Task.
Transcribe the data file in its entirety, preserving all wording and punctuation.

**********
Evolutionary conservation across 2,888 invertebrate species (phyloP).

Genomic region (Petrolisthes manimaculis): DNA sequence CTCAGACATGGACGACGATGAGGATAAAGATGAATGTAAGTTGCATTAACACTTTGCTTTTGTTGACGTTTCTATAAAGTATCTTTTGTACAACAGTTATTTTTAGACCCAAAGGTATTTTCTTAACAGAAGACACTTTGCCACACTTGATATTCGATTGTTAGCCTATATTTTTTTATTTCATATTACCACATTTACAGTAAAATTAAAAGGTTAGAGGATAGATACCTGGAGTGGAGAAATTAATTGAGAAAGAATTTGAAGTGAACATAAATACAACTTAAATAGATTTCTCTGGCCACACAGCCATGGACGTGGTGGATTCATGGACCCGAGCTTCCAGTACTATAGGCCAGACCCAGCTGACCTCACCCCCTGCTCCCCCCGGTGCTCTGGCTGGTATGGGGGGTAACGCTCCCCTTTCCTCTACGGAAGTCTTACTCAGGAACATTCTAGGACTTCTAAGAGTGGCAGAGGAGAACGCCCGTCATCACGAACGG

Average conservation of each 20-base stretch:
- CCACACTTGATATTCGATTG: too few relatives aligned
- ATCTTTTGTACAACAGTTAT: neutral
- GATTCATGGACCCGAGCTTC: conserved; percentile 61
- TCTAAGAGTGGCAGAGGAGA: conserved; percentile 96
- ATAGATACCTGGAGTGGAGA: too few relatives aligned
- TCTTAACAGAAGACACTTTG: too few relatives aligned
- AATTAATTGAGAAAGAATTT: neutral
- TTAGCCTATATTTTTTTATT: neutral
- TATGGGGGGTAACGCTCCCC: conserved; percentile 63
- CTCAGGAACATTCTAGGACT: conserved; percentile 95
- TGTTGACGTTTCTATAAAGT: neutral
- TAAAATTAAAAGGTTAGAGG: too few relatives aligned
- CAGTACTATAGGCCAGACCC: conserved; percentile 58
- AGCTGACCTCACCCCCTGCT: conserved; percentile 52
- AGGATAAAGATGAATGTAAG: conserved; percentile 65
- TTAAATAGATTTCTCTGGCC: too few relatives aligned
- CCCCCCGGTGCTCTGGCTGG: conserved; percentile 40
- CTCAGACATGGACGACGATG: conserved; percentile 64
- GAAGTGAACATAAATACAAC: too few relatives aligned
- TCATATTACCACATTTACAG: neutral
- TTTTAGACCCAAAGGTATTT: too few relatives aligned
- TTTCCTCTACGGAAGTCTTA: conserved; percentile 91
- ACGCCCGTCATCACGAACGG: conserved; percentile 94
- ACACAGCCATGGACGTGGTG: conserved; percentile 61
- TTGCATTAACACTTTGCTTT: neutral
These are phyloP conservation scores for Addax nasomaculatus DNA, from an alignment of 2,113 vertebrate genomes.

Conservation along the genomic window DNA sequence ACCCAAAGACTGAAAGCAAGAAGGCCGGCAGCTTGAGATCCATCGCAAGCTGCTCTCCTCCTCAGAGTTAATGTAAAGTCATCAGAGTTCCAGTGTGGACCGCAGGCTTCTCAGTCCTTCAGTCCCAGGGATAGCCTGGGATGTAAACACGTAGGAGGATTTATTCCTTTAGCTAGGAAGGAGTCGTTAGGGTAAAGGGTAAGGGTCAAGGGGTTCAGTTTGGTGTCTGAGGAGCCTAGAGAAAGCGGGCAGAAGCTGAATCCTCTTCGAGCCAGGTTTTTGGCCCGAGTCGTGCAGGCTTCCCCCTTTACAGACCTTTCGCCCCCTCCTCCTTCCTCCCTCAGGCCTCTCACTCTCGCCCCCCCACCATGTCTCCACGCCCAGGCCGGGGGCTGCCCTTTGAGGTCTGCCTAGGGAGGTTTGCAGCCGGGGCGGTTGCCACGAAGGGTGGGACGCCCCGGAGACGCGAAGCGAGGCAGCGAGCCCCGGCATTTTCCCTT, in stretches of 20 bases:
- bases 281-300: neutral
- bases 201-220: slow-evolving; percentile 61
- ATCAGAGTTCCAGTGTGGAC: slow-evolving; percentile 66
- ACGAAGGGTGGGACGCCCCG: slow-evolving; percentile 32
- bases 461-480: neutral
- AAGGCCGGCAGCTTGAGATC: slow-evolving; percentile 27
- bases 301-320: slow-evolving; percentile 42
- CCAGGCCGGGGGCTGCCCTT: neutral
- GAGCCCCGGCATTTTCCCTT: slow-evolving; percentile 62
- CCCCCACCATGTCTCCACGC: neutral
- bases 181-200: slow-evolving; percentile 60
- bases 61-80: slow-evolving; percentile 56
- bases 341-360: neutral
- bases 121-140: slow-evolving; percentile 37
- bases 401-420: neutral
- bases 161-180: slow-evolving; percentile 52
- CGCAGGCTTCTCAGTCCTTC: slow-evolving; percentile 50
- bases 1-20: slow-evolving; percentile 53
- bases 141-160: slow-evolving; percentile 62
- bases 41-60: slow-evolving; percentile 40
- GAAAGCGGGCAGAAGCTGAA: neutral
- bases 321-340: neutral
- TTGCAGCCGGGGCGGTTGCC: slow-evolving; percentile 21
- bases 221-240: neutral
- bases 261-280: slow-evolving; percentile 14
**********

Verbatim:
Evolutionary conservation across 2,888 invertebrate species (phyloP).

Genomic region (Petrolisthes manimaculis): DNA sequence CTCAGACATGGACGACGATGAGGATAAAGATGAATGTAAGTTGCATTAACACTTTGCTTTTGTTGACGTTTCTATAAAGTATCTTTTGTACAACAGTTATTTTTAGACCCAAAGGTATTTTCTTAACAGAAGACACTTTGCCACACTTGATATTCGATTGTTAGCCTATATTTTTTTATTTCATATTACCACATTTACAGTAAAATTAAAAGGTTAGAGGATAGATACCTGGAGTGGAGAAATTAATTGAGAAAGAATTTGAAGTGAACATAAATACAACTTAAATAGATTTCTCTGGCCACACAGCCATGGACGTGGTGGATTCATGGACCCGAGCTTCCAGTACTATAGGCCAGACCCAGCTGACCTCACCCCCTGCTCCCCCCGGTGCTCTGGCTGGTATGGGGGGTAACGCTCCCCTTTCCTCTACGGAAGTCTTACTCAGGAACATTCTAGGACTTCTAAGAGTGGCAGAGGAGAACGCCCGTCATCACGAACGG

Average conservation of each 20-base stretch:
- CCACACTTGATATTCGATTG: too few relatives aligned
- ATCTTTTGTACAACAGTTAT: neutral
- GATTCATGGACCCGAGCTTC: conserved; percentile 61
- TCTAAGAGTGGCAGAGGAGA: conserved; percentile 96
- ATAGATACCTGGAGTGGAGA: too few relatives aligned
- TCTTAACAGAAGACACTTTG: too few relatives aligned
- AATTAATTGAGAAAGAATTT: neutral
- TTAGCCTATATTTTTTTATT: neutral
- TATGGGGGGTAACGCTCCCC: conserved; percentile 63
- CTCAGGAACATTCTAGGACT: conserved; percentile 95
- TGTTGACGTTTCTATAAAGT: neutral
- TAAAATTAAAAGGTTAGAGG: too few relatives aligned
- CAGTACTATAGGCCAGACCC: conserved; percentile 58
- AGCTGACCTCACCCCCTGCT: conserved; percentile 52
- AGGATAAAGATGAATGTAAG: conserved; percentile 65
- TTAAATAGATTTCTCTGGCC: too few relatives aligned
- CCCCCCGGTGCTCTGGCTGG: conserved; percentile 40
- CTCAGACATGGACGACGATG: conserved; percentile 64
- GAAGTGAACATAAATACAAC: too few relatives aligned
- TCATATTACCACATTTACAG: neutral
- TTTTAGACCCAAAGGTATTT: too few relatives aligned
- TTTCCTCTACGGAAGTCTTA: conserved; percentile 91
- ACGCCCGTCATCACGAACGG: conserved; percentile 94
- ACACAGCCATGGACGTGGTG: conserved; percentile 61
- TTGCATTAACACTTTGCTTT: neutral
These are phyloP conservation scores for Addax nasomaculatus DNA, from an alignment of 2,113 vertebrate genomes.

Conservation along the genomic window DNA sequence ACCCAAAGACTGAAAGCAAGAAGGCCGGCAGCTTGAGATCCATCGCAAGCTGCTCTCCTCCTCAGAGTTAATGTAAAGTCATCAGAGTTCCAGTGTGGACCGCAGGCTTCTCAGTCCTTCAGTCCCAGGGATAGCCTGGGATGTAAACACGTAGGAGGATTTATTCCTTTAGCTAGGAAGGAGTCGTTAGGGTAAAGGGTAAGGGTCAAGGGGTTCAGTTTGGTGTCTGAGGAGCCTAGAGAAAGCGGGCAGAAGCTGAATCCTCTTCGAGCCAGGTTTTTGGCCCGAGTCGTGCAGGCTTCCCCCTTTACAGACCTTTCGCCCCCTCCTCCTTCCTCCCTCAGGCCTCTCACTCTCGCCCCCCCACCATGTCTCCACGCCCAGGCCGGGGGCTGCCCTTTGAGGTCTGCCTAGGGAGGTTTGCAGCCGGGGCGGTTGCCACGAAGGGTGGGACGCCCCGGAGACGCGAAGCGAGGCAGCGAGCCCCGGCATTTTCCCTT, in stretches of 20 bases:
- bases 281-300: neutral
- bases 201-220: slow-evolving; percentile 61
- ATCAGAGTTCCAGTGTGGAC: slow-evolving; percentile 66
- ACGAAGGGTGGGACGCCCCG: slow-evolving; percentile 32
- bases 461-480: neutral
- AAGGCCGGCAGCTTGAGATC: slow-evolving; percentile 27
- bases 301-320: slow-evolving; percentile 42
- CCAGGCCGGGGGCTGCCCTT: neutral
- GAGCCCCGGCATTTTCCCTT: slow-evolving; percentile 62
- CCCCCACCATGTCTCCACGC: neutral
- bases 181-200: slow-evolving; percentile 60
- bases 61-80: slow-evolving; percentile 56
- bases 341-360: neutral
- bases 121-140: slow-evolving; percentile 37
- bases 401-420: neutral
- bases 161-180: slow-evolving; percentile 52
- CGCAGGCTTCTCAGTCCTTC: slow-evolving; percentile 50
- bases 1-20: slow-evolving; percentile 53
- bases 141-160: slow-evolving; percentile 62
- bases 41-60: slow-evolving; percentile 40
- GAAAGCGGGCAGAAGCTGAA: neutral
- bases 321-340: neutral
- TTGCAGCCGGGGCGGTTGCC: slow-evolving; percentile 21
- bases 221-240: neutral
- bases 261-280: slow-evolving; percentile 14